Cigarette-eating fungi and sound-engineered plants on display at Sónar+D

The technology wing of the electronic music festival shows off hundreds of mind-bending installations, exhibitions, and innovations

Sónar+D attendees interact with some exhibitions physically and through their phones in the 'immersive' area of the festival. (Photo: Pau Cortina)
Sónar+D attendees interact with some exhibitions physically and through their phones in the 'immersive' area of the festival. (Photo: Pau Cortina) / ACN

ACN | Barcelona

July 17, 2019 07:54 PM

One of the most experimental and exciting music festivals in the world kicks off this week in Barcelona. Sónar 2019 will see thousands of people from around the world come to the festival’s venues - one for Sónar by Day, one for Sónar by night - to enjoy electronic music, techno, and rap, as well as the many creative installations and attractions that push the boundaries of what a music festival can be. 

Sónar is almost as much of a technology festival as it is a music festival, exemplified perfectly by the latest crown jewel feature on display at Sónar by Day - the Sónar360 immersive dome; a 360-degree stage 19 meters in diameter that takes visitors on a range of mind-bending audiovisual voyages. 

On display in the dome are seven different experimental shows that play with themes of perception, cosmology, artificial intelligence, reality, and extraterrestrial landscapes. Created in collaboration with Mediapro, many of the spectacular shows are being shown to audiences for the first time ever. International artists from Japan, France, England, Germany, and more, have contributed to these creative audiovisual pieces.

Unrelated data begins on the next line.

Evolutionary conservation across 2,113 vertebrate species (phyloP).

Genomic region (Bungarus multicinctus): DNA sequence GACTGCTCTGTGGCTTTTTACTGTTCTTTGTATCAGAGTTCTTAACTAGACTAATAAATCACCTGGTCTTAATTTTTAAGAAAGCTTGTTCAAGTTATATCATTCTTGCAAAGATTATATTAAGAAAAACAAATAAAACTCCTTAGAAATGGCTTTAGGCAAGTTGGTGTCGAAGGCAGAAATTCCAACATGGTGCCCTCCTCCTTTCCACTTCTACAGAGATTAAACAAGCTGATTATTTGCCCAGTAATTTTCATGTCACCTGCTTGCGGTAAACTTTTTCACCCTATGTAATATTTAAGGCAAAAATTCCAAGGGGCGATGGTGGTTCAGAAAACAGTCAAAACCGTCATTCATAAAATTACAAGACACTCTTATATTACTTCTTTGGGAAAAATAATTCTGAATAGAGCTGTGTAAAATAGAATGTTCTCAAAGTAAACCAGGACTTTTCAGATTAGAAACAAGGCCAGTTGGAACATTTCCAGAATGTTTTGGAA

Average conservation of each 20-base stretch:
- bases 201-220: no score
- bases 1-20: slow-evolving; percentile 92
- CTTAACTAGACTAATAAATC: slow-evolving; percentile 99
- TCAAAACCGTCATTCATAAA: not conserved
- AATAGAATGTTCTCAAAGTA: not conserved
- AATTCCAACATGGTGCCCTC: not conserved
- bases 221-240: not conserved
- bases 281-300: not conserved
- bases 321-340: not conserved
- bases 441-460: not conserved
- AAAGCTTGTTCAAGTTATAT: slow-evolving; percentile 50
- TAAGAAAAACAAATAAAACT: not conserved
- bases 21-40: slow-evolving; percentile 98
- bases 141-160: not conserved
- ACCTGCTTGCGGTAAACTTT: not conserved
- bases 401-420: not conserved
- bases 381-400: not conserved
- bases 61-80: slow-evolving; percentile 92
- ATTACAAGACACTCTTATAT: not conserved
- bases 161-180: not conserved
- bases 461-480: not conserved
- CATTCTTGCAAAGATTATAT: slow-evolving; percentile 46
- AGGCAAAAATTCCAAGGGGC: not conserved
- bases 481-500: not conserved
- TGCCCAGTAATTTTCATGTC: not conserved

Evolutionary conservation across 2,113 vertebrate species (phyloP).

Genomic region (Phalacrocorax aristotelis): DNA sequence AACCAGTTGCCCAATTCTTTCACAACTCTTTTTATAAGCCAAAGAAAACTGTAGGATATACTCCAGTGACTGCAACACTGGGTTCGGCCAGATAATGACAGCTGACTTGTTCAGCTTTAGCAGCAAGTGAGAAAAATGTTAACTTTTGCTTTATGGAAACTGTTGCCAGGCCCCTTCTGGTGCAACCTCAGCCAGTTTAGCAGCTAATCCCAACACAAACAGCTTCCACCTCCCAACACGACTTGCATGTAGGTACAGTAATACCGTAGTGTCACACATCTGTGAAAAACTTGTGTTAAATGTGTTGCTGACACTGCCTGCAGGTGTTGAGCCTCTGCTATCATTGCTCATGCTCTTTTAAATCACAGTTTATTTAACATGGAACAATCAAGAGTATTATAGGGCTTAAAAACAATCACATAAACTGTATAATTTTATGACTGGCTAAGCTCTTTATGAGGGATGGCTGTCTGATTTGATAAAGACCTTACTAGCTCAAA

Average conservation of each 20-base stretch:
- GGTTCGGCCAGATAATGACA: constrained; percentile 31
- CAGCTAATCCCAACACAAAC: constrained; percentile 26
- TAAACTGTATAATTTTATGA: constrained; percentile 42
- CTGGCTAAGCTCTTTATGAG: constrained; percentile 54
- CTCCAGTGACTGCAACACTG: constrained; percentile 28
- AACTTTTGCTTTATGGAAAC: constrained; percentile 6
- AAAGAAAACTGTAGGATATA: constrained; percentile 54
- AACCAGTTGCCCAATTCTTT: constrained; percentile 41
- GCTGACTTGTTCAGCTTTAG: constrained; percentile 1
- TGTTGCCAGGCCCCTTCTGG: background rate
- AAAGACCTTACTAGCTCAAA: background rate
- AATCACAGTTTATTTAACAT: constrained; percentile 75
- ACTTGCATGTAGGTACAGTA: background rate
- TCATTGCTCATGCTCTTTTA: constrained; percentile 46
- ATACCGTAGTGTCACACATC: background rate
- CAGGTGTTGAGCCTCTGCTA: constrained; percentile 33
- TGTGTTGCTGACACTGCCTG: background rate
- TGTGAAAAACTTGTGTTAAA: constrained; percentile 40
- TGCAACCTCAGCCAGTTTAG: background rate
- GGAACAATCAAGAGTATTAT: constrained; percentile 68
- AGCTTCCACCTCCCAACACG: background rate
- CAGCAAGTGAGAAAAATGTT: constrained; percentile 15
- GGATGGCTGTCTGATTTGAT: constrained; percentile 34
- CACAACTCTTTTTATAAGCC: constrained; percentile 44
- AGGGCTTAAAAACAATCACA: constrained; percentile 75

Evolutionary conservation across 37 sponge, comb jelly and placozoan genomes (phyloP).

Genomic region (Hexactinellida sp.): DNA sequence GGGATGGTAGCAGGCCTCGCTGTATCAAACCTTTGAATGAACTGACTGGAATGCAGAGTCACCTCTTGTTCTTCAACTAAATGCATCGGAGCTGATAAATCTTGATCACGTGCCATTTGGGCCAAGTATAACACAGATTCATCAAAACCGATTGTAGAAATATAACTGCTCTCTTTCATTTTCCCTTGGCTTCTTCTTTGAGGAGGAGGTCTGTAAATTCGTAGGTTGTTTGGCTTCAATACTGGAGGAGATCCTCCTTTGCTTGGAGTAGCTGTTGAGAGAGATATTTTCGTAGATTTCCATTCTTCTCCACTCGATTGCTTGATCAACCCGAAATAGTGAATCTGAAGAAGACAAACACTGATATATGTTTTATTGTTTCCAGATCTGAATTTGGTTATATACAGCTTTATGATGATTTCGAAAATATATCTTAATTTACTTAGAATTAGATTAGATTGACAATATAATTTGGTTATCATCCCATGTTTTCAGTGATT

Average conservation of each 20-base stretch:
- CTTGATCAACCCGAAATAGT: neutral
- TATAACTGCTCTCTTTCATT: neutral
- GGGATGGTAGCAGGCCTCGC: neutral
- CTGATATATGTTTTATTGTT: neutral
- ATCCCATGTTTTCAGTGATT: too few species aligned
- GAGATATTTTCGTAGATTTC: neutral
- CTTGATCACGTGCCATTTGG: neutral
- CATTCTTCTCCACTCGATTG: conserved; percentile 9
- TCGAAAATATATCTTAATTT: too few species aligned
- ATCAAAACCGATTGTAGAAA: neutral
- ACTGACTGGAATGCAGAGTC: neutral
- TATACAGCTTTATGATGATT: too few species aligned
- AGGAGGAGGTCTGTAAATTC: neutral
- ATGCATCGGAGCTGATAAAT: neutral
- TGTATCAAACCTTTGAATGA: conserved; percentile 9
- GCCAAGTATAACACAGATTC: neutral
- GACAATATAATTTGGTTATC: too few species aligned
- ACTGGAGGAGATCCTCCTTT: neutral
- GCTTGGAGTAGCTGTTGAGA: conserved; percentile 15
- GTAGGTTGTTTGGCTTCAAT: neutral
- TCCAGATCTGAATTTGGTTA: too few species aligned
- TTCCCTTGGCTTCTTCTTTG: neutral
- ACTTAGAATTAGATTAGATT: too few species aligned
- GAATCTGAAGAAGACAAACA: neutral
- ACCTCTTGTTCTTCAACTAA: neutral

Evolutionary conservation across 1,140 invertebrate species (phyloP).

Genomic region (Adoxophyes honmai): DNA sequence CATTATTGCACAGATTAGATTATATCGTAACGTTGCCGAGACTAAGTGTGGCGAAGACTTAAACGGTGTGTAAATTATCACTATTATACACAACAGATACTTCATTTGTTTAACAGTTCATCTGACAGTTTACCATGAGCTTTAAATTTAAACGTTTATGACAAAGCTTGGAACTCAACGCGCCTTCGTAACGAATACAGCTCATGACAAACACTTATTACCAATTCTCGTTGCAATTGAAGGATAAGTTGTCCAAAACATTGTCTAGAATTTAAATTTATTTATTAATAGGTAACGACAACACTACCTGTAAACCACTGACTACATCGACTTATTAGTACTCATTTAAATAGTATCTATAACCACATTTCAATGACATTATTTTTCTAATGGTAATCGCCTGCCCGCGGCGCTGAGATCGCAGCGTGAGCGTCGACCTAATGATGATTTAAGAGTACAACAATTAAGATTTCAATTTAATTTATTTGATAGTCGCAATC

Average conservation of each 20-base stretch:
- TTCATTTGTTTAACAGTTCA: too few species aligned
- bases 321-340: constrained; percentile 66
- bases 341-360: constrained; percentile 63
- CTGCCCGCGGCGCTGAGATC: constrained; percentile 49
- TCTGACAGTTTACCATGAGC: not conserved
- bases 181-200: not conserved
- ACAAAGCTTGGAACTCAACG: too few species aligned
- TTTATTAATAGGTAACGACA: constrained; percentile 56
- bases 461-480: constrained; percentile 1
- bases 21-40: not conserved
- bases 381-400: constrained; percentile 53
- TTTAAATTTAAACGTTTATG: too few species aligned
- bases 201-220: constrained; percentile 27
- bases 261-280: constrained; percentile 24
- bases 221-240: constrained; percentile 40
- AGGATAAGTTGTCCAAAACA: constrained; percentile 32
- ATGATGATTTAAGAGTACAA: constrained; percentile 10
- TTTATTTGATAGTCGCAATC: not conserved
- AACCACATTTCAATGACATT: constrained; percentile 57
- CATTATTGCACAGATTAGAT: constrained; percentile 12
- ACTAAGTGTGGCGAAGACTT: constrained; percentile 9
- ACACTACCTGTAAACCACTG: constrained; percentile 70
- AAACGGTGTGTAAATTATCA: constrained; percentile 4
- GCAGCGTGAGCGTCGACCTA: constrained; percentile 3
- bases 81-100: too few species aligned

Visitors lie down on the floor, made comfortable with beanbags and pillows, and enjoy the artistic voyages on a screen too big to be able to concentrate on the entirety of the spectacle at any given time. Sónar360 is just one of the fusions of technology, creativity, and art on display, as the Sónar+D is an entirely separate wing to the festival, running in parallel with the music.

Among the various exhibits on display is a device that teaches a fungus to grow by feeding on used cigarette butts, sound-engineered house plants that can be used to create beats from sampling, and musical tattoos that reverberate from the shapes of the tattoo and can change in pitch and range if combined with other tattoos.

Conversations, installations, and workshops will fill the festival's program. Among the list of speakers are Robert Del Naja, leader of English band Massive Attack, Holly Cummins, a leader in the field of quantum computing and IBM ambassador, and Tega Brain and Sam Lavigne who will give a masterclass on machine learning. All in all, around 200 artists and experts will give talks and performances at the celebration of technology, creativity, and innovation.